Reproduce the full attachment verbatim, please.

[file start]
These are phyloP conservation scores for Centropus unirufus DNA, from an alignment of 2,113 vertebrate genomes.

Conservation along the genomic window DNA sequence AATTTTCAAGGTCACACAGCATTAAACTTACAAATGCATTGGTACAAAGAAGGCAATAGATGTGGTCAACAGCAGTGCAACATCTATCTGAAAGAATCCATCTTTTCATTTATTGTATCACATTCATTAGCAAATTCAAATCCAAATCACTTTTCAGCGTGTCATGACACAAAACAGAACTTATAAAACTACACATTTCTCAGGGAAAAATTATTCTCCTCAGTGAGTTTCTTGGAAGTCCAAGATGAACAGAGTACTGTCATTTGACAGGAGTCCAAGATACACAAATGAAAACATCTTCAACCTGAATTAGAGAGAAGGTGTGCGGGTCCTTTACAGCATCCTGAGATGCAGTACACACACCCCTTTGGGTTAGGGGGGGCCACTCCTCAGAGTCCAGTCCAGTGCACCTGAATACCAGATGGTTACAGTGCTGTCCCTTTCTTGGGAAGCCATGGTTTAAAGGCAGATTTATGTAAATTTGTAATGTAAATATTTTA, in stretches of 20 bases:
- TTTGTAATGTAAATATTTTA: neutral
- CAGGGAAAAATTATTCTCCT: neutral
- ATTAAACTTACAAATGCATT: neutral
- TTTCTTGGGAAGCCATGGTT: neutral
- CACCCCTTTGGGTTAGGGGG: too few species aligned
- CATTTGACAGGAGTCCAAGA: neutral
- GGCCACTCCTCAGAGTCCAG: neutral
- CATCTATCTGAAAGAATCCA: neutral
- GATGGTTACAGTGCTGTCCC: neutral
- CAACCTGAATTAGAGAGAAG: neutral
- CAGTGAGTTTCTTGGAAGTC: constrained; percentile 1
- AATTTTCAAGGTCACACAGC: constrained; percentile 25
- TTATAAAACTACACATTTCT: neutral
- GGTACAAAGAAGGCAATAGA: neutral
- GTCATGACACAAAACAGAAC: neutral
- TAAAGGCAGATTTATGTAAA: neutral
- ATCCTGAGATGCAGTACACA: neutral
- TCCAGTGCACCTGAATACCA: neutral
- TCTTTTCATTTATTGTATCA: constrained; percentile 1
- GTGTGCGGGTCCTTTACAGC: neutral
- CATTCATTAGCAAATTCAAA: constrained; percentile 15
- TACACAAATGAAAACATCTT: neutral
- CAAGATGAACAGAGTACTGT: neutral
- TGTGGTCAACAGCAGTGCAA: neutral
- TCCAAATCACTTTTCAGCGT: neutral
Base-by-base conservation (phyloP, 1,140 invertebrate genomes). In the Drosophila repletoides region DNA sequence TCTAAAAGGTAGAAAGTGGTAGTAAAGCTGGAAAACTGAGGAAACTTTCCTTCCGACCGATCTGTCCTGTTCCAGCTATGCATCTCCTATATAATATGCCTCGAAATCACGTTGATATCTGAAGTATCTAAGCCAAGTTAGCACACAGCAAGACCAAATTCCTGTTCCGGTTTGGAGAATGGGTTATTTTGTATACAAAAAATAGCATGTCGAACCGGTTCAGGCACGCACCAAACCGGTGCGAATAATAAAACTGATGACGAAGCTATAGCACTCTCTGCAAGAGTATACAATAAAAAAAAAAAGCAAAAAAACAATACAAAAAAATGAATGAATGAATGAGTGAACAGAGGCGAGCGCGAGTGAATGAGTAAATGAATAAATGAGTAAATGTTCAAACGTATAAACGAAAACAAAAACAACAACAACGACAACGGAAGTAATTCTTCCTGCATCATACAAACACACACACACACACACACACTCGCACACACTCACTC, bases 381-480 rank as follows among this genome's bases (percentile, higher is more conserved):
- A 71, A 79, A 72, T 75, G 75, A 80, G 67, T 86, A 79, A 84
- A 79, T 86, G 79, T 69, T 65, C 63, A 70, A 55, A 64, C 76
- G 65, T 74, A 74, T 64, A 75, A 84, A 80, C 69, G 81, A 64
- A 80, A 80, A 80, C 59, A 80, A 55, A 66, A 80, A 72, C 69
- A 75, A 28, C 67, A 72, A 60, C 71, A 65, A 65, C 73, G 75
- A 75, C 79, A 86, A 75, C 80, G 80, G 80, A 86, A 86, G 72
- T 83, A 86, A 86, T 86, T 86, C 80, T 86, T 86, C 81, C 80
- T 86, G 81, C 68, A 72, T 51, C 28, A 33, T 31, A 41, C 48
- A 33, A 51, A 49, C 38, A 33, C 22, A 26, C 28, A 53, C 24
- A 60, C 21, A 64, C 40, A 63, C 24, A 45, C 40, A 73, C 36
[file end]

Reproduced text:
These are phyloP conservation scores for Centropus unirufus DNA, from an alignment of 2,113 vertebrate genomes.

Conservation along the genomic window DNA sequence AATTTTCAAGGTCACACAGCATTAAACTTACAAATGCATTGGTACAAAGAAGGCAATAGATGTGGTCAACAGCAGTGCAACATCTATCTGAAAGAATCCATCTTTTCATTTATTGTATCACATTCATTAGCAAATTCAAATCCAAATCACTTTTCAGCGTGTCATGACACAAAACAGAACTTATAAAACTACACATTTCTCAGGGAAAAATTATTCTCCTCAGTGAGTTTCTTGGAAGTCCAAGATGAACAGAGTACTGTCATTTGACAGGAGTCCAAGATACACAAATGAAAACATCTTCAACCTGAATTAGAGAGAAGGTGTGCGGGTCCTTTACAGCATCCTGAGATGCAGTACACACACCCCTTTGGGTTAGGGGGGGCCACTCCTCAGAGTCCAGTCCAGTGCACCTGAATACCAGATGGTTACAGTGCTGTCCCTTTCTTGGGAAGCCATGGTTTAAAGGCAGATTTATGTAAATTTGTAATGTAAATATTTTA, in stretches of 20 bases:
- TTTGTAATGTAAATATTTTA: neutral
- CAGGGAAAAATTATTCTCCT: neutral
- ATTAAACTTACAAATGCATT: neutral
- TTTCTTGGGAAGCCATGGTT: neutral
- CACCCCTTTGGGTTAGGGGG: too few species aligned
- CATTTGACAGGAGTCCAAGA: neutral
- GGCCACTCCTCAGAGTCCAG: neutral
- CATCTATCTGAAAGAATCCA: neutral
- GATGGTTACAGTGCTGTCCC: neutral
- CAACCTGAATTAGAGAGAAG: neutral
- CAGTGAGTTTCTTGGAAGTC: constrained; percentile 1
- AATTTTCAAGGTCACACAGC: constrained; percentile 25
- TTATAAAACTACACATTTCT: neutral
- GGTACAAAGAAGGCAATAGA: neutral
- GTCATGACACAAAACAGAAC: neutral
- TAAAGGCAGATTTATGTAAA: neutral
- ATCCTGAGATGCAGTACACA: neutral
- TCCAGTGCACCTGAATACCA: neutral
- TCTTTTCATTTATTGTATCA: constrained; percentile 1
- GTGTGCGGGTCCTTTACAGC: neutral
- CATTCATTAGCAAATTCAAA: constrained; percentile 15
- TACACAAATGAAAACATCTT: neutral
- CAAGATGAACAGAGTACTGT: neutral
- TGTGGTCAACAGCAGTGCAA: neutral
- TCCAAATCACTTTTCAGCGT: neutral
Base-by-base conservation (phyloP, 1,140 invertebrate genomes). In the Drosophila repletoides region DNA sequence TCTAAAAGGTAGAAAGTGGTAGTAAAGCTGGAAAACTGAGGAAACTTTCCTTCCGACCGATCTGTCCTGTTCCAGCTATGCATCTCCTATATAATATGCCTCGAAATCACGTTGATATCTGAAGTATCTAAGCCAAGTTAGCACACAGCAAGACCAAATTCCTGTTCCGGTTTGGAGAATGGGTTATTTTGTATACAAAAAATAGCATGTCGAACCGGTTCAGGCACGCACCAAACCGGTGCGAATAATAAAACTGATGACGAAGCTATAGCACTCTCTGCAAGAGTATACAATAAAAAAAAAAAGCAAAAAAACAATACAAAAAAATGAATGAATGAATGAGTGAACAGAGGCGAGCGCGAGTGAATGAGTAAATGAATAAATGAGTAAATGTTCAAACGTATAAACGAAAACAAAAACAACAACAACGACAACGGAAGTAATTCTTCCTGCATCATACAAACACACACACACACACACACACTCGCACACACTCACTC, bases 381-480 rank as follows among this genome's bases (percentile, higher is more conserved):
- A 71, A 79, A 72, T 75, G 75, A 80, G 67, T 86, A 79, A 84
- A 79, T 86, G 79, T 69, T 65, C 63, A 70, A 55, A 64, C 76
- G 65, T 74, A 74, T 64, A 75, A 84, A 80, C 69, G 81, A 64
- A 80, A 80, A 80, C 59, A 80, A 55, A 66, A 80, A 72, C 69
- A 75, A 28, C 67, A 72, A 60, C 71, A 65, A 65, C 73, G 75
- A 75, C 79, A 86, A 75, C 80, G 80, G 80, A 86, A 86, G 72
- T 83, A 86, A 86, T 86, T 86, C 80, T 86, T 86, C 81, C 80
- T 86, G 81, C 68, A 72, T 51, C 28, A 33, T 31, A 41, C 48
- A 33, A 51, A 49, C 38, A 33, C 22, A 26, C 28, A 53, C 24
- A 60, C 21, A 64, C 40, A 63, C 24, A 45, C 40, A 73, C 36